As an internationally sought-after screenwriter, Estonia’s Liisi Rohumae says that the largest aspect to her role is listening. When writing, she listens to her instincts and the voices of the character she creates. When it comes time to turn her words into a production, she listens to the directors, producers, and actors. Everything she takes in helps to shape her story. Her words are the basis of every production she is a part of, from the bigger elements like what the story is about and who the main characters are to the more visible aspects – what exactly happens and how and what do the characters say to each other when it’s all occurring. She creates worlds through words.
“Screenwriting is both such a lonely and an incredibly collaborative process – this is one of the reasons I love it. It is unpredictable and ever changing, miles away from routine and I love being as far away from routine as possible,” said Rohumae.
Rohumae’s widespread work has impressed audiences all over the world. Her film Bad Hair Friday (Vasaku Jala Reede) held a top spot for three consecutive weeks in the Estonian box office, and was critically acclaimed, even nominated for a prestigious Raindance Film Festival award. Her work in television is equally impressive, creating the hit series Secrets (Saladused) and Behind Closed Doors (Suletud Uste Taga), the last of which was in TOP10 position in TV ratings in Estonia throughout its entire run, and for one month it was in TOP5 position; the episodes are still available on the largest AVOD video portal TV3 Play.
One of Rohumae’s more recent success stories is the 2019 hit film Chasing Unicorns (Ükssarvik), in which she acted as both a screenwriter and script consultant. Written and directed by Rain Rannu, the movie follows a young startup entrepreneur Õie and a serial failure Tõnu on their crazy ride from small town Estonia to Silicon Valley – and back.
Estonia is known worldwide as a start-up haven. Despite its small population, Estonia’s current generation of entrepreneurs have built internationally successful companies like Skype, Pipedrive and many more. Rohumae loved the idea of making a film about the start-up world, which she did not know much about before beginning work on the project, and she was eager to dive in.
“This movie is incredibly timely and totally self-aware. It makes fun of the crazy nature of the start-up world and yet Rain as a director has infused it with nostalgic Estonian music, also making a connection to the past. This movie is for every dreamer courageous enough to go for it, fall flat and then go for it again. Rinse and repeat. I think that is a really inspiring message to impart,” she said.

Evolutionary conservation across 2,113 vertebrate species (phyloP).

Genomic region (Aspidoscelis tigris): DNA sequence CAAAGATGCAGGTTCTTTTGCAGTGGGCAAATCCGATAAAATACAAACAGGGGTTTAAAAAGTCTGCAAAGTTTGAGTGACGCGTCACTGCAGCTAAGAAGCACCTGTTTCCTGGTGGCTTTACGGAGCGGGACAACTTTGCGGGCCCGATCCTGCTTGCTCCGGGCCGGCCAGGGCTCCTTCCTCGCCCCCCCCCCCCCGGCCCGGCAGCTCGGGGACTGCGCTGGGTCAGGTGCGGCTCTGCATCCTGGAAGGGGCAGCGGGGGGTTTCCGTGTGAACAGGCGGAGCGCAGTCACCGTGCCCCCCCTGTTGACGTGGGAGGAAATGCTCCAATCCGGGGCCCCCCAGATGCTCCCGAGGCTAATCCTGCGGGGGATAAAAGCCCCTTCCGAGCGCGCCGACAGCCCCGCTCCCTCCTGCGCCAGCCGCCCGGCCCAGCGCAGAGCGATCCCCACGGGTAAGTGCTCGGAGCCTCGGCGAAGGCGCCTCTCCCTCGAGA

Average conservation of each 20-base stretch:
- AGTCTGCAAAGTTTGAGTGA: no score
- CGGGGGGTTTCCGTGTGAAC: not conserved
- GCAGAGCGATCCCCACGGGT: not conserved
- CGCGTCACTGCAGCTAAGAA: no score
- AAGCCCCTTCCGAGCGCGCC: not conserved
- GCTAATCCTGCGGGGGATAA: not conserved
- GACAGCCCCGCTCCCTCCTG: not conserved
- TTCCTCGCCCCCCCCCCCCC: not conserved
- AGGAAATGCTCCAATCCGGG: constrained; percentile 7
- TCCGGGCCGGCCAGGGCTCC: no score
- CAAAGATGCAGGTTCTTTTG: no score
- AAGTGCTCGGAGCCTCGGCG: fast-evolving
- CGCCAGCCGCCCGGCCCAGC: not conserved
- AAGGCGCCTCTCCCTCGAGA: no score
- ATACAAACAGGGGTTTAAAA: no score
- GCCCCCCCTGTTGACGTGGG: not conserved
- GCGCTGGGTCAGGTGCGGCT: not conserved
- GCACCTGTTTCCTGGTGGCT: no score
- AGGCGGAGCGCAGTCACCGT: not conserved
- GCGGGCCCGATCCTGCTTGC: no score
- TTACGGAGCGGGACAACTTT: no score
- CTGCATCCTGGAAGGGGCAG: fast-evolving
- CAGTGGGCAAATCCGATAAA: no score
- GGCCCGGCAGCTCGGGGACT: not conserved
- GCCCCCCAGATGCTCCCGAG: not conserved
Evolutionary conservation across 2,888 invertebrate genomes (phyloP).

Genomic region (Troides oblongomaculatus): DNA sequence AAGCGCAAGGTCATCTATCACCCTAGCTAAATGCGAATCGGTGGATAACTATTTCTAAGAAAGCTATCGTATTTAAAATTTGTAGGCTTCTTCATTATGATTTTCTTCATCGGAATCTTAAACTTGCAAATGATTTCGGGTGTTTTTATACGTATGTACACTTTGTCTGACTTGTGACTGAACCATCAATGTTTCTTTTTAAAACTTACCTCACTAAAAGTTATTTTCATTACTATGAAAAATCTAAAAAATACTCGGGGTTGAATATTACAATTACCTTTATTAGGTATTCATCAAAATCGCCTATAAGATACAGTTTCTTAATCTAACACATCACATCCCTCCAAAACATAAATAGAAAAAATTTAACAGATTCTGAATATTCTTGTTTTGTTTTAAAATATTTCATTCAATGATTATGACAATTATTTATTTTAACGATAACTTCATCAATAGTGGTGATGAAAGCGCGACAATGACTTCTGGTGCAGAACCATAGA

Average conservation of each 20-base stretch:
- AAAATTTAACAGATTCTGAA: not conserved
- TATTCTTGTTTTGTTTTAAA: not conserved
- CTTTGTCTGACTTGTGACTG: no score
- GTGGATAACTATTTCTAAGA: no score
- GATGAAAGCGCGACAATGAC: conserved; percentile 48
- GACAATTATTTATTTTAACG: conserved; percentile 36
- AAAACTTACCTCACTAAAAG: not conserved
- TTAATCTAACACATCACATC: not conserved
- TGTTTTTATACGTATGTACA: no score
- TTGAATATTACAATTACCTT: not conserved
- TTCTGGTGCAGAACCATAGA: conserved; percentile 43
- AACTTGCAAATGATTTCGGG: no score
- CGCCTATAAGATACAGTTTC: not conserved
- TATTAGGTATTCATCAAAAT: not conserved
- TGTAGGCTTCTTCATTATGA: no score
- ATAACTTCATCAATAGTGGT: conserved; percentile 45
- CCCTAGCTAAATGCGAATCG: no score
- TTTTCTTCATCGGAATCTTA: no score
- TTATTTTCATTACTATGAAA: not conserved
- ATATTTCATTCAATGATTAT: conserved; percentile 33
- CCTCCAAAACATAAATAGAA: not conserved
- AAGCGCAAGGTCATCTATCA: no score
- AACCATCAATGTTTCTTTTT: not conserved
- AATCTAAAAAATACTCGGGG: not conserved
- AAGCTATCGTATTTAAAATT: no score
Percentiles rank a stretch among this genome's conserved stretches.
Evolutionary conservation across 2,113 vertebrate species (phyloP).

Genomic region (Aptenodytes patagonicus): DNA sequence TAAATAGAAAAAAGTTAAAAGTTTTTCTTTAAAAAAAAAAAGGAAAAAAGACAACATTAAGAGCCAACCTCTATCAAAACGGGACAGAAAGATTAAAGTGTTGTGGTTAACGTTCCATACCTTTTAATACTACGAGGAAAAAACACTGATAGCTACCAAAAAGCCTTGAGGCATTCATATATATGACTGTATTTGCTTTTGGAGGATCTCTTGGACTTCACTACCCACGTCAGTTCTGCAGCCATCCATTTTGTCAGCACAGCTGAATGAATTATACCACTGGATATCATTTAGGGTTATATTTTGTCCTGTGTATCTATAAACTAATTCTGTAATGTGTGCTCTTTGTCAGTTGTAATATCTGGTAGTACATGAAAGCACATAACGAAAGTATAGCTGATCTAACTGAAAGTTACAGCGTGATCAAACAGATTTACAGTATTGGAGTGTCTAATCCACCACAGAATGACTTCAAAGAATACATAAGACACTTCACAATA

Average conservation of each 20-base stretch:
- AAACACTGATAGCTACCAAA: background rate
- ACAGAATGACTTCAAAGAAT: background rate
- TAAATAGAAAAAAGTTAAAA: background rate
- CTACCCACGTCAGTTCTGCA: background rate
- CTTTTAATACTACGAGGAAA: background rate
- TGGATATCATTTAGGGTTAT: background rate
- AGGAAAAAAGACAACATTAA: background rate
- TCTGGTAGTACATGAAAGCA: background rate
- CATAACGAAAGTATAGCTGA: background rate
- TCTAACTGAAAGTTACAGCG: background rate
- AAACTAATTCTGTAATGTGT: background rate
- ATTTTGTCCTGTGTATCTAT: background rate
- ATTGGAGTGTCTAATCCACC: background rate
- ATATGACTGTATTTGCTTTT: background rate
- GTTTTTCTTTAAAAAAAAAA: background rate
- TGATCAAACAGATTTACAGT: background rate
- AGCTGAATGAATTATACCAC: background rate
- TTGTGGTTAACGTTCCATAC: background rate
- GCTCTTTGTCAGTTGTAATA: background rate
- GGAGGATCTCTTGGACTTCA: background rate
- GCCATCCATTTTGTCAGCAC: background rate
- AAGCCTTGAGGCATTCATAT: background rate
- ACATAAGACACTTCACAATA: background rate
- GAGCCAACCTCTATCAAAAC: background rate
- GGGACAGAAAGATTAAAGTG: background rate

Rannu knew everything about the start-up world as he runs a start-up himself and is an investor in many others. However, as he wrote, he realized the need for a woman’s perspective to get into the female lead’s mind and make a more believable protagonist. That was when Rohumae stepped in. Her involvement in the Chasing Unicorns screenplay was crucial in the development stage, completely re-writing the lead character Õie. Rohumae gave this character true substance, making the overall balance of the two lead characters in the story much more equal.
Rohumae began by providing feedback on the initial idea and script. The more she worked with Rannu, the more she impressed the director, who then asked her to write her own version of the screenplay. Rohumae took the idea and ran with it, creating a draft where she focused solely on Õie’s story and dialogue. Many of her ideas and jokes made it into the final cut.
“It was an incredibly collaborative process. I worked very closely with Rain, discussing ideas and plot points and then I went off to write a new draft. I really respect how Rain is very open to feedback. He showed the screenplay to a lot of people, never being afraid of criticism, but just always trying to make the story better. It was wonderful to see, and I definitely learned from it. It does not really help to be too precious with your writing,” said Rohumae.
Chasing Unicorns was released in cinemas across Estonia in 2019, and was an Official Selection at the Tallinn Black Nights Film Festival Baltic Film Competition 2019. In March of 2020, it had its UK premiere at the famed Rich Mix Cinema in London.
“It is always a joy when a project does well. The reaction from the audience at the world premiere was overwhelmingly positive. It was great to experience that in person. And then to be chosen for the Black Nights Film Festival – it’s just wonderful,” said Rohumae.
Chasing Unicorns is currently available for streaming on Amazon Prime Video in the United States and the United Kingdom, so if you have not yet had the chance to see this endearing film, make sure it’s the next on your watch list.
Photo by Triin Sikk